Recently there was research done with regard to the common traits of successful leaders. The top two characteristics are said to be being conscientious and being extroverted. Being conscientious is taking care of business, having a plan with goals and being focused on achieving them. Extroversion indicates one who is outgoing and sociable. Sociability is in part the art of motivating and inspiring others. Dominance is also a factor that people react to because they believe it denotes competence.
On the other hand there are exceptions in that for example an introvert can also be an effective leader primarily because they listen to others. Other studies show that being able to really listen to another person can even make them fall in love with you! It’s a different context of course but still relevant to this conversation, as a good leader would be attractive to others. In business, trust and respect are important and as such are attractive, particularly if you are in a capacity where you are encouraging others to follow you into a business opportunity.
With all that said, it doesn’t mean you can’t be a good leader and be successful in business if these character traits are not your strong suits. However it would be in your best interest to cultivate them as much as you can while still being yourself. For example if you are shy and a bit introverted, forcing yourself to smile and making eye contact frequently will go a long way and pretty soon it will seem more natural. People do not read our minds and being shy may often be perceived as ‘aloof’ or even unapproachable.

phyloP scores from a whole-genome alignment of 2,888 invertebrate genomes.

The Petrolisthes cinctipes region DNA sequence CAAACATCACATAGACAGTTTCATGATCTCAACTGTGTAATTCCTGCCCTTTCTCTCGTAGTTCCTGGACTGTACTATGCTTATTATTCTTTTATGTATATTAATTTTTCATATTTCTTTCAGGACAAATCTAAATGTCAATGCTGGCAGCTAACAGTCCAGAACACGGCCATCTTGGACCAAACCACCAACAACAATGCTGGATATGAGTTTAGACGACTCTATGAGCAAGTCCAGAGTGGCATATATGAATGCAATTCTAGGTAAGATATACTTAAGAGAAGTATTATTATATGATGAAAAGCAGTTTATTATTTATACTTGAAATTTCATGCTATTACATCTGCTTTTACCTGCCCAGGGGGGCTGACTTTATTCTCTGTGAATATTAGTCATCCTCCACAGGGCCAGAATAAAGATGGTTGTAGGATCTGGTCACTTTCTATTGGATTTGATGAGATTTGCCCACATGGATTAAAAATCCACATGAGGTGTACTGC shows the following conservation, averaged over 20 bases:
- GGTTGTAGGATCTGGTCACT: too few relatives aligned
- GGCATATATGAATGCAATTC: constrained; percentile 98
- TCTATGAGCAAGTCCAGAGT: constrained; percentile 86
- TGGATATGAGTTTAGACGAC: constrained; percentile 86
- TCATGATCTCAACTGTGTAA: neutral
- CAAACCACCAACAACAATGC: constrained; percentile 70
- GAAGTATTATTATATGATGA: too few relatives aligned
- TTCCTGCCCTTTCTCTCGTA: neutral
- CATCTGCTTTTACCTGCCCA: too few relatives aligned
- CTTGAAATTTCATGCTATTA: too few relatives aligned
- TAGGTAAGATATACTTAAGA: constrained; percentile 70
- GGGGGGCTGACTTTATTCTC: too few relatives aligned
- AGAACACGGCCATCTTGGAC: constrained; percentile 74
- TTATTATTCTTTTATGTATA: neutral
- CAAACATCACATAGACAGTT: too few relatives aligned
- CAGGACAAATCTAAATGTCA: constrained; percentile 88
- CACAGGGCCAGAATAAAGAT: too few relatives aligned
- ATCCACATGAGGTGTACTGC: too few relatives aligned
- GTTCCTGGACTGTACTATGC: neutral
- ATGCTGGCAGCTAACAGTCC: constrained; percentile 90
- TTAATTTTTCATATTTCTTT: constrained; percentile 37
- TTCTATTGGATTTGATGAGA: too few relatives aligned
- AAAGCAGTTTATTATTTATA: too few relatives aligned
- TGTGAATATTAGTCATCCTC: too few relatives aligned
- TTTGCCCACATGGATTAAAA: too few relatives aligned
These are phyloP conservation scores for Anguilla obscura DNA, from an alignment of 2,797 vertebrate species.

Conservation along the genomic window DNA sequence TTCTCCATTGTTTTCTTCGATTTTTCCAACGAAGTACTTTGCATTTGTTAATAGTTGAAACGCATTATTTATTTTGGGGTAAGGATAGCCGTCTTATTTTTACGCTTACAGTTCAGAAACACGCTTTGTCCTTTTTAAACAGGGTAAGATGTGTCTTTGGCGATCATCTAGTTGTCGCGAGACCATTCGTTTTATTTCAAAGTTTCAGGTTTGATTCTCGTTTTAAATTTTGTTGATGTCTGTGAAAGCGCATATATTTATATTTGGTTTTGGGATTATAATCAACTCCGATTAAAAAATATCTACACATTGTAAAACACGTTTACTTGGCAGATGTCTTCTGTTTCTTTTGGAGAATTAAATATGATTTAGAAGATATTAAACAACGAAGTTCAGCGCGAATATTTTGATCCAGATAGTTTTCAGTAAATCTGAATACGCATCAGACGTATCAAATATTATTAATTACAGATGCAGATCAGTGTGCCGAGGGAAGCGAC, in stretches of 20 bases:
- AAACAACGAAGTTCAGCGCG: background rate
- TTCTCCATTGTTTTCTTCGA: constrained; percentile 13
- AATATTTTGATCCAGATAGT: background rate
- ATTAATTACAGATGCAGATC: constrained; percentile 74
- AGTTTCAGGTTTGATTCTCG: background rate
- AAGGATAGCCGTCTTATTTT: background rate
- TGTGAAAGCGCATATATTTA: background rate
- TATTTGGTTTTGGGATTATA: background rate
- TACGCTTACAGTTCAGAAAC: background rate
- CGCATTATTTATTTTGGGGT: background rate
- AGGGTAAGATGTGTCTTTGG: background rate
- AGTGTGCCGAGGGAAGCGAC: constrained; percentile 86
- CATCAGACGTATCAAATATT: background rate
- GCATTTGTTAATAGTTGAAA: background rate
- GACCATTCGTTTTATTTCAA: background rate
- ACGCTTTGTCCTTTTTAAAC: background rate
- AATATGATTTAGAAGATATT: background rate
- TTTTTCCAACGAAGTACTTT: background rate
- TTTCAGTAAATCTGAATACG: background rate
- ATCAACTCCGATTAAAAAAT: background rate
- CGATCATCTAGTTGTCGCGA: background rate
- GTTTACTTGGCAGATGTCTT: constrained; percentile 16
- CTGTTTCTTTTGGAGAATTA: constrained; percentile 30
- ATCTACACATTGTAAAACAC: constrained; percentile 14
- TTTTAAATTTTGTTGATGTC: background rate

Being conscientious is probably easier to put into practice because we do control our own actions. This includes not only being trustworthy and honest, but being really professional. You would be on time, meet all of your obligations to others as far as what you say you will do. It is really disrespectful to keep people waiting as if their time is not important to you. Being conscientious also includes being accurate and efficient in presenting yourself and your business propositions. One way to check this is to proofread communications before you send them and to check your facts and statistics.
As the saying goes, ‘you don’t get a second chance to make a first impression’. Human nature being what it is, that first impression will really stick to you whether positive or negative. Although people may overlook our shortcomings, if they start to be part of our typical exchange, then we can lose their respect and trust. Since there are factors we cannot control, such as how well the business that you have proposed to them does in the future, you want to create a strong relationship so that your association will not falter should things get rough.
Much of the time with higher earning individuals the money is not made so much on the initial sale, but in follow up and ‘back-end’ sales, so it is very important to keep your customers happy. Always be conscientious to honor your agreements and guarantees. Don’t ever be ‘penny-wise and pound-foolish’ in refusing to give them a refund. The way you handle problems can really determine if you have strong, lasting relationships with those who trusted you to begin with.